Santiago Calatrava Celebrates The Reopening Of The Only Religious Structure Destroyed On 9/11 At The World Trade Center

by Regina Cole for FORBES

Located in the heart of the World Trade Center campus, St.Nicholas Greek Orthodox Church and National Shrine overlook reflecting pools.© ALAN KARCHMER FOR SANTIAGO CALATRAVA.

Today, world-renowned architect and engineer, Santiago Calatrava, the Port Authority of New York & New Jersey, and Greek Orthodox Church officials celebrated the historic reopening of the new St. Nicholas Greek Orthodox Church and National Shrine. It was the only religious structure destroyed on 9/11. Spanish-born Santiago Calatrava was tasked with redesigning the building entirely, creating a space that directly addresses the traditional Greek Orthodox liturgy while honoring the Church’s connection to the greater World Trade Center Memorial site. The St. Nicholas Church is the second completed structure at the World Trade Center campus to be designed by Santiago Calatrava; thew first is the World Trade Center Transportation Hub.

“To see the St. Nicholas Greek Orthodox Church and National Shrine finally open is emblematic of Lower Manhattan’s storied future and defining past,” said Santiago Calatrava. “I hope to see this structure serve its purpose as a sanctuary for worship, but also as a place for reflection on what the city endured and how it is moving forward. Architecture can have an intrinsic symbolic value, which is not written or expressed in a specific way but in an abstract and synthetic manner, sending a message and thus leaving a lasting legacy. Thank you to the Port Authority of New York and New Jersey, the Greek Orthodox Archdiocese of America, the Friends of St. Nicholas and the WTC Memorial Museum for their fervent support throughout the course of reconstruction and for believing in my architectural vision.”

The new building has an arresting presence in lower Manhattan. © ALAN KARCHMER FOR SANTIAGO CALATRAVA.

Calatrava’s design for St. Nicholas Church was heavily influenced by Byzantine architecture and landmarks, specifically a mosaic in Hagia Sophia, the Virgin Mary as the “Throne of Wisdom.” In a series of watercolors, Santiago Calatrava symbolizes a metamorphosis from that mosaic into the facade of St. Nicholas. The Hagia Sophia-inspired dome features 40 windows and 40 ‘ribs’— the same number of ribs inside Saint Nicholas, which are visible from both the interior and the external subdivision of the roof. The dome features twenty prophets whose images alternate between the dome ribs. The architectural elements incorporated into the structure are based on an in-depth study of the relationship between Byzantine architecture and numbers.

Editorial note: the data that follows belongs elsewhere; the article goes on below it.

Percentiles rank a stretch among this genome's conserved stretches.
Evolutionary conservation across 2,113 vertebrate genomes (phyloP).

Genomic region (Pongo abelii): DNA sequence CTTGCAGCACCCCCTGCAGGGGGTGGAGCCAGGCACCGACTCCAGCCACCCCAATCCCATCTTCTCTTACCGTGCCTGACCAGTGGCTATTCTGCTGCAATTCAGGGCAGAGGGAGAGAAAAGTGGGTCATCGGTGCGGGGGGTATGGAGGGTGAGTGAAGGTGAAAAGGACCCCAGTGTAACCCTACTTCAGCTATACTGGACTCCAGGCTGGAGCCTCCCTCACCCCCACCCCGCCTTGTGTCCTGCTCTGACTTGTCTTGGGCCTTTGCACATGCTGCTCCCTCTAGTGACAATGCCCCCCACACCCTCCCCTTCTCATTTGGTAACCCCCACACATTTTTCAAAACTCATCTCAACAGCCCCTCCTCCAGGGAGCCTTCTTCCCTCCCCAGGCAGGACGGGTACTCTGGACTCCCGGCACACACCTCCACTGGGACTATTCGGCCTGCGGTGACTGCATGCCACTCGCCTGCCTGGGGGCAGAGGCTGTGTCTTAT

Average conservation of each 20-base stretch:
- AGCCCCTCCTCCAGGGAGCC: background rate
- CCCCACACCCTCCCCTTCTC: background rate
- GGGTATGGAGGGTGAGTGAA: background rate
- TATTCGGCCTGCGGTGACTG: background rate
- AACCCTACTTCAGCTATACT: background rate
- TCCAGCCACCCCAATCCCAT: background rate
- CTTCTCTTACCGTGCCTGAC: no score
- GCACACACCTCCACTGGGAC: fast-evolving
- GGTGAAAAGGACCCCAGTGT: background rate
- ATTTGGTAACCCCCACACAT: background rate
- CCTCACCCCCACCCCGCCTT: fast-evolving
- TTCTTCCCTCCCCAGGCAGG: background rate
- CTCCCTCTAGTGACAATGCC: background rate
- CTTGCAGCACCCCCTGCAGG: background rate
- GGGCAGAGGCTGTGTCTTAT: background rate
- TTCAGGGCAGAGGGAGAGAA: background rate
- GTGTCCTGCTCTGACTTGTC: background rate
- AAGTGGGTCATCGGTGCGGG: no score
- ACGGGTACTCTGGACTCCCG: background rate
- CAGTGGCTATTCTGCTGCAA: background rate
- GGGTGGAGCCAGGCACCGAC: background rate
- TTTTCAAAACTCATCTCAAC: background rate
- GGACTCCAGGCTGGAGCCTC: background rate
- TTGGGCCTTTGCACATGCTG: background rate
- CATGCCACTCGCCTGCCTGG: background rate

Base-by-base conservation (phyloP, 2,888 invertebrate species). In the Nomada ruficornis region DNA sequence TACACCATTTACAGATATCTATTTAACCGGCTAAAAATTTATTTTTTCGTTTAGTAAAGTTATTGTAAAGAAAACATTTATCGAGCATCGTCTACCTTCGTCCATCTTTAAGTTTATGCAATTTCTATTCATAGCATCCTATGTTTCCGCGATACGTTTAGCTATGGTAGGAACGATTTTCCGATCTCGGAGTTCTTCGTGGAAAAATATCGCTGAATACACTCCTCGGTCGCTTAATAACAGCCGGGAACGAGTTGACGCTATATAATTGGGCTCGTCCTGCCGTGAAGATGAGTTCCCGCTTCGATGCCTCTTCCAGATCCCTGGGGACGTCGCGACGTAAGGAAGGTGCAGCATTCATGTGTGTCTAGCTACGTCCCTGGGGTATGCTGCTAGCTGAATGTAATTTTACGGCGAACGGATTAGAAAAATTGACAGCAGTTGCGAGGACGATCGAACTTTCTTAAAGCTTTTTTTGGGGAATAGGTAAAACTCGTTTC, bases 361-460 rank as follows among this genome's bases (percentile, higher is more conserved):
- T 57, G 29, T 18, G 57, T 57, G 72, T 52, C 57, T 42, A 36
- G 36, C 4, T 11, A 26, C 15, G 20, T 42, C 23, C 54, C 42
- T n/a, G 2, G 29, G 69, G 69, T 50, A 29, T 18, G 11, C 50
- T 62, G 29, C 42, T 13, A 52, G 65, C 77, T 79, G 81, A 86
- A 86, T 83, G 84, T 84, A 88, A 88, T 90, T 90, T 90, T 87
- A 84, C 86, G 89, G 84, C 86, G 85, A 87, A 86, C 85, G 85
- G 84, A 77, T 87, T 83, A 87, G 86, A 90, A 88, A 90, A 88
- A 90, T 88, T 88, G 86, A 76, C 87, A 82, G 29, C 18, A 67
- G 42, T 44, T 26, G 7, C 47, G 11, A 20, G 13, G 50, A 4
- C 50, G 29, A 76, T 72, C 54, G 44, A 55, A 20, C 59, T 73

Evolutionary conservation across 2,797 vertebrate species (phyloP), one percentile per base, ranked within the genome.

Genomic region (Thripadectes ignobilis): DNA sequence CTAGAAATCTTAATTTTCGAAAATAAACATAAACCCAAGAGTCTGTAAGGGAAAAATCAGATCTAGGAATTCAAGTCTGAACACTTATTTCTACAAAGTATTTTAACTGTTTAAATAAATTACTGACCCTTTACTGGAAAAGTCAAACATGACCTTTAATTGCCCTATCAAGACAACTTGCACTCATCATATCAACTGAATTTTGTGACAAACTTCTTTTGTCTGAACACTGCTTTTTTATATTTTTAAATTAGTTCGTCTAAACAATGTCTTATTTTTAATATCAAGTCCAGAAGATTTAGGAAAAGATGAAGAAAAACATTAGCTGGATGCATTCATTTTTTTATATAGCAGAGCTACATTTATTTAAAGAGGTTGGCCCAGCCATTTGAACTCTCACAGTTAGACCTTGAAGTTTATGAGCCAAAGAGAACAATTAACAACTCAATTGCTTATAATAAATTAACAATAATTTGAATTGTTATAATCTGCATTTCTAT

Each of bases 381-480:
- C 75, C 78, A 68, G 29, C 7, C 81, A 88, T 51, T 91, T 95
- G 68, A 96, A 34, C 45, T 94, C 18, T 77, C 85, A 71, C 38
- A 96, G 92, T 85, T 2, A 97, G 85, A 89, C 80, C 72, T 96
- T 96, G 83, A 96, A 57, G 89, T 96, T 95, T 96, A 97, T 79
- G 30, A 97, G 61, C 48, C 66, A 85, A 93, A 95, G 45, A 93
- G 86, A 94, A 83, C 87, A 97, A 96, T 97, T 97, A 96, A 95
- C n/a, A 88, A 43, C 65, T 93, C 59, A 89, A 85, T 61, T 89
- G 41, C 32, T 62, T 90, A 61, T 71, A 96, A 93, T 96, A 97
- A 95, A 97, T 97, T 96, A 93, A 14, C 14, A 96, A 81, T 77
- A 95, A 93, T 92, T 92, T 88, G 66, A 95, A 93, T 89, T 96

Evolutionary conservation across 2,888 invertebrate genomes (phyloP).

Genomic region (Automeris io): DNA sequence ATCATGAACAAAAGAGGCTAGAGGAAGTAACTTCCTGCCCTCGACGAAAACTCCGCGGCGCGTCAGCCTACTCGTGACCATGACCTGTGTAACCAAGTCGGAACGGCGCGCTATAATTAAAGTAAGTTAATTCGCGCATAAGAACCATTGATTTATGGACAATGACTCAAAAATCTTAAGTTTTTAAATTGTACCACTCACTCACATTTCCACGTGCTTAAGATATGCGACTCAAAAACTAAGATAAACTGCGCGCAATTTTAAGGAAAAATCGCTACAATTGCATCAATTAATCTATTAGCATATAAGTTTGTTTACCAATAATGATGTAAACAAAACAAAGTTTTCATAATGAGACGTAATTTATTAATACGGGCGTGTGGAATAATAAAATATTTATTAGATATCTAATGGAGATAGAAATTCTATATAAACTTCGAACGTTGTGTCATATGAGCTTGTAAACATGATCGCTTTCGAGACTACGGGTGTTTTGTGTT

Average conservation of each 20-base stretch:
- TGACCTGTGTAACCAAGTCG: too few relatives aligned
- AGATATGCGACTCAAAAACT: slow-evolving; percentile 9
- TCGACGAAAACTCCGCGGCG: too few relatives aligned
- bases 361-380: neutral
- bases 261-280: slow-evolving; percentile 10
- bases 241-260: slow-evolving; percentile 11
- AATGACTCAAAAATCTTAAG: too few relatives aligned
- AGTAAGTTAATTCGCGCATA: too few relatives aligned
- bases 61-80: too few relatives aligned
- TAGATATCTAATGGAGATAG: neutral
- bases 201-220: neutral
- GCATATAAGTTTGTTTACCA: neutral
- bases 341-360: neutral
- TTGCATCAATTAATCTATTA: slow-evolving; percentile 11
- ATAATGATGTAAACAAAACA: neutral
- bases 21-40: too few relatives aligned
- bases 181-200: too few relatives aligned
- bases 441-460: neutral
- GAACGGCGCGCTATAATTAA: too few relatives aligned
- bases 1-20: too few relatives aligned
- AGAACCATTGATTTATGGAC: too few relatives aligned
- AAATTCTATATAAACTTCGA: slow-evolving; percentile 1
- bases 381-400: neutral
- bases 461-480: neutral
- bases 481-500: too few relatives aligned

The entire exterior of the structure was intentionally made of Pentelic marble to parallel the Pentelic marble that makes up the Parthenon in Athens. The dome is made of thin stone and glass laminated panels that are illuminated from behind. When illuminated, these areas of the façade create an incandescent aura that makes the entire church appear to glow from within, invoking the feeling of being a beacon of hope amid the night. The exterior of the church consists of four solid stone-clad towers that ultimately form a square shape, which hosts the dome-like building. The corner towers and two west-facing towers are clad in alternating large and small horizontal bands of white and gray marble reminiscent of the Church of the Holy Savior in Chora, Turkey.

The new building has an arresting presence in lower Manhattan. © ALAN KARCHMER FOR SANTIAGO CALATRAVA.

In St. Nicholas, due to the scale of the church, the Narthex forms a single continuous space. The arch forms a sheltered Porticus approximately eight feet deep in front of the entry doors that open onto the Exonarthex (opposite the church's main Altar). From there, the church moves through a series of liturgical spaces including the Narthex, and into the Nave (main Altar) of the church, eventually landing at the Iconostasis and Sanctuary.

Calatrava collaborated with DLR Group on the lighting design for St. Nicholas Church to allow the church to read as solid stone by day, and then glow “by the light of 10,000 candles” at night, while also carefully balancing supplemental lighting with the ever-changing natural light within the church interior.

Interior of the new building. © ALAN KARCHMER FOR SANTIAGO CALATRAVA.

This Shrine will be a place for everyone who comes to the Sacred Ground at the World Trade Center, a place for them to imagine and envision a world where mercy is inevitable, reconciliation is desirable, and forgiveness is possible,” said His Eminence Archbishop Elpidophoros of America. “We will stand here for the centuries to come, as a light on the hill, a shining beacon to the world of what is possible in the human spirit, if we will only allow our light to shine before all people, as the light of this Shrine for the Nation will illuminate every night sky to come in our magnificent City.

St. Nicholas Greek Orthodox Church and National Shrine is the culmination of Calatrava-designed projects at the World Trade Center Campus, joining the WTC Transportation Hub – commonly known as “the Oculus” which opened to the public in 2016. Envisioned by Santiago Calatrava to symbolize a dove released from a child’s hand, the Oculus is situated at an angle in contrast to neighboring buildings and even the entire grid of the city, thereby allowing the light to shine directly overhead. The downtown architectural landmark has become one of the most photographed structures ever, responsible for bringing in tourists and helping reenergize the lower Manhattan area.

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